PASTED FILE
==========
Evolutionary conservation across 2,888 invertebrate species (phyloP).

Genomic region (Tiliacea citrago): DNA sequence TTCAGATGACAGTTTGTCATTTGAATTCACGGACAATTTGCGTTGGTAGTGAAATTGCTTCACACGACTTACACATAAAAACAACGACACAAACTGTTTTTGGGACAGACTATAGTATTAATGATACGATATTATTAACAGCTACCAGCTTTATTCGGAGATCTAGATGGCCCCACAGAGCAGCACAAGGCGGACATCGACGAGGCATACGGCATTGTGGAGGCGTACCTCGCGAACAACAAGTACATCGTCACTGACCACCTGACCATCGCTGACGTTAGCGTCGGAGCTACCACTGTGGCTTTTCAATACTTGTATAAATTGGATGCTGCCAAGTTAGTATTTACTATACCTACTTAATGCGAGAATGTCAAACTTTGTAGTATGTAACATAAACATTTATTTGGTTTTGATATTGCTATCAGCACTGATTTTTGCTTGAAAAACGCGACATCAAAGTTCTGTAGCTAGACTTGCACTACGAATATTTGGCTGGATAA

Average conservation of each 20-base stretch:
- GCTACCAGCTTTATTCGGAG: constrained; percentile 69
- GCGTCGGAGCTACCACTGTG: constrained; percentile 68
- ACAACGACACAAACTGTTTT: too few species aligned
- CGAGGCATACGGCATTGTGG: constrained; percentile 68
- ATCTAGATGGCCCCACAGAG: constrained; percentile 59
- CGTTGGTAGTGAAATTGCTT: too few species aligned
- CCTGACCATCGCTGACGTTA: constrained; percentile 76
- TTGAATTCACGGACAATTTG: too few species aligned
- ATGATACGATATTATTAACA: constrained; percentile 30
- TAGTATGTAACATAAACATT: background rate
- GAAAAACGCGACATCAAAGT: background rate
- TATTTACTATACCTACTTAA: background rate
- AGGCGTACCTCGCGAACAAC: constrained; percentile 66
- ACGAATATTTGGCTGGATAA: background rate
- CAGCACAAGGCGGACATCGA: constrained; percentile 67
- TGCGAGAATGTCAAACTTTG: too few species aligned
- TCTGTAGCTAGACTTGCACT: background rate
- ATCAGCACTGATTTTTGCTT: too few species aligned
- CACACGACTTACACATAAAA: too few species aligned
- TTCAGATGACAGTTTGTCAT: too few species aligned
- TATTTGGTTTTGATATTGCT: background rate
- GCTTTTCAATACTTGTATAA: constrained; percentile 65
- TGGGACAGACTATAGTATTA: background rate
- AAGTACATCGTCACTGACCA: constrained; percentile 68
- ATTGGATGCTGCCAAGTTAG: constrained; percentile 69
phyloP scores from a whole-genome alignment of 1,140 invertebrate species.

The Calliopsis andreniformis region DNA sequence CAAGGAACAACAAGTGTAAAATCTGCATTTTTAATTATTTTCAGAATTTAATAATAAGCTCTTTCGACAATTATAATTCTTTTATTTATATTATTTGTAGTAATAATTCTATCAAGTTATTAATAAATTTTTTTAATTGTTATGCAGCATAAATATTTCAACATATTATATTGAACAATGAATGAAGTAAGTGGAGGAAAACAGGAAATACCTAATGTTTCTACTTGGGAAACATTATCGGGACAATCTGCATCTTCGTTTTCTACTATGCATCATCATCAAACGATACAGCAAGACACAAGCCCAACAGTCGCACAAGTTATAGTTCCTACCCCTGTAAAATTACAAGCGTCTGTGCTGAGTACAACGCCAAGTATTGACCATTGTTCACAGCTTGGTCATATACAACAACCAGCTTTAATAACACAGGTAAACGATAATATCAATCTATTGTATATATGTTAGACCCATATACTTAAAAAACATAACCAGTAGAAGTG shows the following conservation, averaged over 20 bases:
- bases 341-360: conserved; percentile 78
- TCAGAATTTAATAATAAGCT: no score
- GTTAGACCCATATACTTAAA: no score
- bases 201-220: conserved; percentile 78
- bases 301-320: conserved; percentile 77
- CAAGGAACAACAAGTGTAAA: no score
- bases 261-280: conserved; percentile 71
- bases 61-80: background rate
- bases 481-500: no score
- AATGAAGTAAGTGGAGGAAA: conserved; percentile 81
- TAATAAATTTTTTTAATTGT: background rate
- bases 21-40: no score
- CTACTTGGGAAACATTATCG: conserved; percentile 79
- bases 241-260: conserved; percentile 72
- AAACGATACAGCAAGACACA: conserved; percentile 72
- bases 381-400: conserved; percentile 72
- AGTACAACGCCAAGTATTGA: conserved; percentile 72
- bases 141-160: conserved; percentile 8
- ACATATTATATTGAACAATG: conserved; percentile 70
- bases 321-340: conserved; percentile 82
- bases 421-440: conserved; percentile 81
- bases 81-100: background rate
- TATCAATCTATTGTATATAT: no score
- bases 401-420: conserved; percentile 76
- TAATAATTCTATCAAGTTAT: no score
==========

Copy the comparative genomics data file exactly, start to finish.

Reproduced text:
Evolutionary conservation across 2,888 invertebrate species (phyloP).

Genomic region (Tiliacea citrago): DNA sequence TTCAGATGACAGTTTGTCATTTGAATTCACGGACAATTTGCGTTGGTAGTGAAATTGCTTCACACGACTTACACATAAAAACAACGACACAAACTGTTTTTGGGACAGACTATAGTATTAATGATACGATATTATTAACAGCTACCAGCTTTATTCGGAGATCTAGATGGCCCCACAGAGCAGCACAAGGCGGACATCGACGAGGCATACGGCATTGTGGAGGCGTACCTCGCGAACAACAAGTACATCGTCACTGACCACCTGACCATCGCTGACGTTAGCGTCGGAGCTACCACTGTGGCTTTTCAATACTTGTATAAATTGGATGCTGCCAAGTTAGTATTTACTATACCTACTTAATGCGAGAATGTCAAACTTTGTAGTATGTAACATAAACATTTATTTGGTTTTGATATTGCTATCAGCACTGATTTTTGCTTGAAAAACGCGACATCAAAGTTCTGTAGCTAGACTTGCACTACGAATATTTGGCTGGATAA

Average conservation of each 20-base stretch:
- GCTACCAGCTTTATTCGGAG: constrained; percentile 69
- GCGTCGGAGCTACCACTGTG: constrained; percentile 68
- ACAACGACACAAACTGTTTT: too few species aligned
- CGAGGCATACGGCATTGTGG: constrained; percentile 68
- ATCTAGATGGCCCCACAGAG: constrained; percentile 59
- CGTTGGTAGTGAAATTGCTT: too few species aligned
- CCTGACCATCGCTGACGTTA: constrained; percentile 76
- TTGAATTCACGGACAATTTG: too few species aligned
- ATGATACGATATTATTAACA: constrained; percentile 30
- TAGTATGTAACATAAACATT: background rate
- GAAAAACGCGACATCAAAGT: background rate
- TATTTACTATACCTACTTAA: background rate
- AGGCGTACCTCGCGAACAAC: constrained; percentile 66
- ACGAATATTTGGCTGGATAA: background rate
- CAGCACAAGGCGGACATCGA: constrained; percentile 67
- TGCGAGAATGTCAAACTTTG: too few species aligned
- TCTGTAGCTAGACTTGCACT: background rate
- ATCAGCACTGATTTTTGCTT: too few species aligned
- CACACGACTTACACATAAAA: too few species aligned
- TTCAGATGACAGTTTGTCAT: too few species aligned
- TATTTGGTTTTGATATTGCT: background rate
- GCTTTTCAATACTTGTATAA: constrained; percentile 65
- TGGGACAGACTATAGTATTA: background rate
- AAGTACATCGTCACTGACCA: constrained; percentile 68
- ATTGGATGCTGCCAAGTTAG: constrained; percentile 69
phyloP scores from a whole-genome alignment of 1,140 invertebrate species.

The Calliopsis andreniformis region DNA sequence CAAGGAACAACAAGTGTAAAATCTGCATTTTTAATTATTTTCAGAATTTAATAATAAGCTCTTTCGACAATTATAATTCTTTTATTTATATTATTTGTAGTAATAATTCTATCAAGTTATTAATAAATTTTTTTAATTGTTATGCAGCATAAATATTTCAACATATTATATTGAACAATGAATGAAGTAAGTGGAGGAAAACAGGAAATACCTAATGTTTCTACTTGGGAAACATTATCGGGACAATCTGCATCTTCGTTTTCTACTATGCATCATCATCAAACGATACAGCAAGACACAAGCCCAACAGTCGCACAAGTTATAGTTCCTACCCCTGTAAAATTACAAGCGTCTGTGCTGAGTACAACGCCAAGTATTGACCATTGTTCACAGCTTGGTCATATACAACAACCAGCTTTAATAACACAGGTAAACGATAATATCAATCTATTGTATATATGTTAGACCCATATACTTAAAAAACATAACCAGTAGAAGTG shows the following conservation, averaged over 20 bases:
- bases 341-360: conserved; percentile 78
- TCAGAATTTAATAATAAGCT: no score
- GTTAGACCCATATACTTAAA: no score
- bases 201-220: conserved; percentile 78
- bases 301-320: conserved; percentile 77
- CAAGGAACAACAAGTGTAAA: no score
- bases 261-280: conserved; percentile 71
- bases 61-80: background rate
- bases 481-500: no score
- AATGAAGTAAGTGGAGGAAA: conserved; percentile 81
- TAATAAATTTTTTTAATTGT: background rate
- bases 21-40: no score
- CTACTTGGGAAACATTATCG: conserved; percentile 79
- bases 241-260: conserved; percentile 72
- AAACGATACAGCAAGACACA: conserved; percentile 72
- bases 381-400: conserved; percentile 72
- AGTACAACGCCAAGTATTGA: conserved; percentile 72
- bases 141-160: conserved; percentile 8
- ACATATTATATTGAACAATG: conserved; percentile 70
- bases 321-340: conserved; percentile 82
- bases 421-440: conserved; percentile 81
- bases 81-100: background rate
- TATCAATCTATTGTATATAT: no score
- bases 401-420: conserved; percentile 76
- TAATAATTCTATCAAGTTAT: no score